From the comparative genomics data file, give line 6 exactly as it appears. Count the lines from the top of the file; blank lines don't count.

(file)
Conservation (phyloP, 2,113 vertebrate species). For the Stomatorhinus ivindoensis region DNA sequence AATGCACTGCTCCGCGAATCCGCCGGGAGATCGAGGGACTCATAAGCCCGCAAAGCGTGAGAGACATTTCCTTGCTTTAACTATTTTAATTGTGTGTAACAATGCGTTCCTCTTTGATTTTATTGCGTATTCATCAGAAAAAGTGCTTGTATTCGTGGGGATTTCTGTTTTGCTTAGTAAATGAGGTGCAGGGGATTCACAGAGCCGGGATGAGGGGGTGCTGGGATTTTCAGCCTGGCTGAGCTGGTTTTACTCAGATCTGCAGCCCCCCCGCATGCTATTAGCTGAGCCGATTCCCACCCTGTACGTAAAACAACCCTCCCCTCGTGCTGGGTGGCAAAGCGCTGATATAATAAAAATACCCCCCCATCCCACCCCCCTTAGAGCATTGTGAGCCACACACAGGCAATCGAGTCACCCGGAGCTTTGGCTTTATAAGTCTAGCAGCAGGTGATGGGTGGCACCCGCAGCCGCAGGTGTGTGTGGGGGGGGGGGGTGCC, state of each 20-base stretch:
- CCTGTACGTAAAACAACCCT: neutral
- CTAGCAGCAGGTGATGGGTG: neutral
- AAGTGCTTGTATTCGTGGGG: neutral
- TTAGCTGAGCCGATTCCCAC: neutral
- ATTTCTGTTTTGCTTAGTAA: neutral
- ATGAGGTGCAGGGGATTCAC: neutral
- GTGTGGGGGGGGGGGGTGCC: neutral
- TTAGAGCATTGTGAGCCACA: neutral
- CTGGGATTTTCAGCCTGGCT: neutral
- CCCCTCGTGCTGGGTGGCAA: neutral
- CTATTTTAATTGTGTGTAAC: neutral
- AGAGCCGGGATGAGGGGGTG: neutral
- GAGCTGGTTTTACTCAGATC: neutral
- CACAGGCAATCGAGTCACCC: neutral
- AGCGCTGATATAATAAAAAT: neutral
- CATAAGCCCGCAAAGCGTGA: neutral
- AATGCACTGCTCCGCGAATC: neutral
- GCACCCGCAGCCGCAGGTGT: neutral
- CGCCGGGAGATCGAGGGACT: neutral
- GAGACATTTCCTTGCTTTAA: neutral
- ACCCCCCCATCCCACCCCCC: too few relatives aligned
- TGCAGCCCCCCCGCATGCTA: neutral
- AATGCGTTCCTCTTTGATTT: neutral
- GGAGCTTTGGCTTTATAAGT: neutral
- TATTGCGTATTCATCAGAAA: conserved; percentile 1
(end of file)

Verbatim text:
- ATTTCTGTTTTGCTTAGTAA: neutral